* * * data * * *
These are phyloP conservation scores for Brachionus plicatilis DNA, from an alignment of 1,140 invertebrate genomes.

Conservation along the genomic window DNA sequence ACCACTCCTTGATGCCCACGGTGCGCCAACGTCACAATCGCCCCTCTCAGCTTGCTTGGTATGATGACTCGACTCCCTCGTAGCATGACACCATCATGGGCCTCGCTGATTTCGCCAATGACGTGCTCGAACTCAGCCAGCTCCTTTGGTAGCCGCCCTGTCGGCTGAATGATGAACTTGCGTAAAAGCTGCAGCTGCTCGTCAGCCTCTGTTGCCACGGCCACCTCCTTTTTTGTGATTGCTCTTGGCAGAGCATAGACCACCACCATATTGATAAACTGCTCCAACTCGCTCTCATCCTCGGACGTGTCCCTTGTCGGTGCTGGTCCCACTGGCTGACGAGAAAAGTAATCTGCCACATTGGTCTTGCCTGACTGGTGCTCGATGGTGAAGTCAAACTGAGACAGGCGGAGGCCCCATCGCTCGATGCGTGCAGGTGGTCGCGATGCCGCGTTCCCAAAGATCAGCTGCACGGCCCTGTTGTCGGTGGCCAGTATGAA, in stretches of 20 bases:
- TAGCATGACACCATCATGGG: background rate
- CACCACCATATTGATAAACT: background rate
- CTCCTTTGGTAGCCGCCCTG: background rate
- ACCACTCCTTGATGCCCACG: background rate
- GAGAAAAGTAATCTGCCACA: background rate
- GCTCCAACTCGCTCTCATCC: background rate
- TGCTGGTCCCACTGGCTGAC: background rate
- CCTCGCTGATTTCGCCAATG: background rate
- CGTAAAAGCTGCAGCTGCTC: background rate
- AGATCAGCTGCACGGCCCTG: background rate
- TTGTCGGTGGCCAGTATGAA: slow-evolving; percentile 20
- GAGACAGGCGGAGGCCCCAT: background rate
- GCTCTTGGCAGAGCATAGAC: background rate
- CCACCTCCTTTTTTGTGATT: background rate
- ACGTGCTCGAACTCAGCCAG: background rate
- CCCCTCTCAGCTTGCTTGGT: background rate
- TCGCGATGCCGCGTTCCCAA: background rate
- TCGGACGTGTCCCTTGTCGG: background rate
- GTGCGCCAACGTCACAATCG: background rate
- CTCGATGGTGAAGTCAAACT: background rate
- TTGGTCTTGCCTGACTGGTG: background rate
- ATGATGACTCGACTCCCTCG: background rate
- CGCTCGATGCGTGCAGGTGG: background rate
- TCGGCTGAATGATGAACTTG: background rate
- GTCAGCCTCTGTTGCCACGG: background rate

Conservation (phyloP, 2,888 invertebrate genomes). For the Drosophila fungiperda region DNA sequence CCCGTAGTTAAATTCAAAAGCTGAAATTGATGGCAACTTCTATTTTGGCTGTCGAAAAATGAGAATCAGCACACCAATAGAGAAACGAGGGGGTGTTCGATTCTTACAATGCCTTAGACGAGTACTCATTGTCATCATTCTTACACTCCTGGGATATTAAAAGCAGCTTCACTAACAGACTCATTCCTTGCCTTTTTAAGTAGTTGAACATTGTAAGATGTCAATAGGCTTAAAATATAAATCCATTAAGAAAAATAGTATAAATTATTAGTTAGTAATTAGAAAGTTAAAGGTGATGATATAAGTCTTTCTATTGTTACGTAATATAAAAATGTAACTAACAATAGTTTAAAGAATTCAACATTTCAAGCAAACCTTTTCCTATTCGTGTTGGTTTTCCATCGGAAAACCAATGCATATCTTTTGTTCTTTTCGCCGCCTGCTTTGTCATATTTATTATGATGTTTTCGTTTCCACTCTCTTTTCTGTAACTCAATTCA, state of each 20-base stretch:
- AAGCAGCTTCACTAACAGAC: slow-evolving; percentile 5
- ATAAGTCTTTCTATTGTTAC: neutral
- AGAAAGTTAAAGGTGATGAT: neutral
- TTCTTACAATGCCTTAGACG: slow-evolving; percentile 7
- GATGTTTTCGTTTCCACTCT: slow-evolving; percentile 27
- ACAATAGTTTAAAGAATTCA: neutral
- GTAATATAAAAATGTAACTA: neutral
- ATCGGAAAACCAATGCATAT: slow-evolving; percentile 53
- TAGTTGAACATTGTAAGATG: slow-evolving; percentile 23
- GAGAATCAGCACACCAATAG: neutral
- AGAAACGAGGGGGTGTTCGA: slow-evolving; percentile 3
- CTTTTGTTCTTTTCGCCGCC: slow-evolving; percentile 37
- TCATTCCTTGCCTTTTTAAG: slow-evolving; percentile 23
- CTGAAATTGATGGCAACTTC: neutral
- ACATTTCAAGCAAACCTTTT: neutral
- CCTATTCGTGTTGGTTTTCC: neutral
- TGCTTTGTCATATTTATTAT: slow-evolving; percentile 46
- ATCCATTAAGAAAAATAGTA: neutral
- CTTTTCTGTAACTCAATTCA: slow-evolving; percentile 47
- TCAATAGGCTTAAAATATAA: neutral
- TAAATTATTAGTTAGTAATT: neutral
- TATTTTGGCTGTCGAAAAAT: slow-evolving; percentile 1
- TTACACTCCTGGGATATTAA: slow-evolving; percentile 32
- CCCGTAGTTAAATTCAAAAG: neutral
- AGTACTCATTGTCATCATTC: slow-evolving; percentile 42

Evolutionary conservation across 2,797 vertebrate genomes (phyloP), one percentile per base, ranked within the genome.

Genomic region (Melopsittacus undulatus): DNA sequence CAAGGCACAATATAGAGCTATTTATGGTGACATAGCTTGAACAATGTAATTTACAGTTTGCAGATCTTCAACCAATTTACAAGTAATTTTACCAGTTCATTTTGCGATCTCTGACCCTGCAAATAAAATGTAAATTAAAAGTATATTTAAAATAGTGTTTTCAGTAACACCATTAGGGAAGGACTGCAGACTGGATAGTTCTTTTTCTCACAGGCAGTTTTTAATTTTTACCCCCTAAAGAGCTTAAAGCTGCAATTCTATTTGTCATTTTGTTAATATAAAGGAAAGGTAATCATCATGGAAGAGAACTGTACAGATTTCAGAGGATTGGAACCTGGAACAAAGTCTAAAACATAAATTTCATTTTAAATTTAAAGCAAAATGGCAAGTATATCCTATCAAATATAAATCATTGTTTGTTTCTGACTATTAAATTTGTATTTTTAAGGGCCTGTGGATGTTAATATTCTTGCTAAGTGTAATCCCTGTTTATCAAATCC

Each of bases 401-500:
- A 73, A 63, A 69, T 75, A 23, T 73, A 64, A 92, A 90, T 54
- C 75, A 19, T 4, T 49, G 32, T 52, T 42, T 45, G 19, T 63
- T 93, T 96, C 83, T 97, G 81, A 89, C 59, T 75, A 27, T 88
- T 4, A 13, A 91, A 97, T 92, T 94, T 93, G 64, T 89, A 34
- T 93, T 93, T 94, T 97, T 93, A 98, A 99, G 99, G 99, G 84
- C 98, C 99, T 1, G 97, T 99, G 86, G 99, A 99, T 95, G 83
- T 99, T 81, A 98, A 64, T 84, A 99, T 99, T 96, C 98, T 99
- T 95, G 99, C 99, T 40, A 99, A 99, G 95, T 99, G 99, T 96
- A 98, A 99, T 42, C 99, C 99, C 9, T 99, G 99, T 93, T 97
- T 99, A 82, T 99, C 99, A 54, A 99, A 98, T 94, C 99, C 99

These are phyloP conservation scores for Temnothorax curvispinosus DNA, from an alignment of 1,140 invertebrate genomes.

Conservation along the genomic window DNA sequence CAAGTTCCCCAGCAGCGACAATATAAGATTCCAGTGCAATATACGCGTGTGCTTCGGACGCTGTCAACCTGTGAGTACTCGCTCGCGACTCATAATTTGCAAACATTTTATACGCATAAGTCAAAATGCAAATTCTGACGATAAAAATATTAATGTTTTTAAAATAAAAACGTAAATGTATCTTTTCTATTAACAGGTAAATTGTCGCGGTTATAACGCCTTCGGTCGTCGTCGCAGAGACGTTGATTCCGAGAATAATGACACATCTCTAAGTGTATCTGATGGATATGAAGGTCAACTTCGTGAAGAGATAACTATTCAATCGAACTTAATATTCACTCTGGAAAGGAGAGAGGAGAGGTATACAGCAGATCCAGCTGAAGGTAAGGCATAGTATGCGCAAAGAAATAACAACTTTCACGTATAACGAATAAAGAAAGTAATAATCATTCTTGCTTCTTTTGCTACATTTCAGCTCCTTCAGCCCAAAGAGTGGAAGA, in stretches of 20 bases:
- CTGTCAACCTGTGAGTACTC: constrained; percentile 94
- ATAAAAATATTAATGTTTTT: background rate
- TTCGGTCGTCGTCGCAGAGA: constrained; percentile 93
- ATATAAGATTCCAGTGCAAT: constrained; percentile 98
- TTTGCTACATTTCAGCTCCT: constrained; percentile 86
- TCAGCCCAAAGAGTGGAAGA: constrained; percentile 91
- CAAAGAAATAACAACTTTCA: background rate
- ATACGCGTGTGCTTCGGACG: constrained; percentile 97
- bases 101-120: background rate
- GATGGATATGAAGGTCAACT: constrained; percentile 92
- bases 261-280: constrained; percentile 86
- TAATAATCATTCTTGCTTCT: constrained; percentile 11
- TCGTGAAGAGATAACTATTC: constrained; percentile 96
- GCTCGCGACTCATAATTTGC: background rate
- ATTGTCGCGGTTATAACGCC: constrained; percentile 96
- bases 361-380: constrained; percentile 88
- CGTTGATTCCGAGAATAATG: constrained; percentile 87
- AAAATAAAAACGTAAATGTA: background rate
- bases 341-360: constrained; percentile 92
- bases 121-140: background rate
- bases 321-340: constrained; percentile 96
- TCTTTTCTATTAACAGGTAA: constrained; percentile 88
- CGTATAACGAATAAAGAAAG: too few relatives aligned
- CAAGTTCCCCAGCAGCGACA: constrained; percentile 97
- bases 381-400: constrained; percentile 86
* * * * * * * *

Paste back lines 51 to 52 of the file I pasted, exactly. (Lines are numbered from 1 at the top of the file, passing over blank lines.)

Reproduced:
- TTACACTCCTGGGATATTAA: slow-evolving; percentile 32
- CCCGTAGTTAAATTCAAAAG: neutral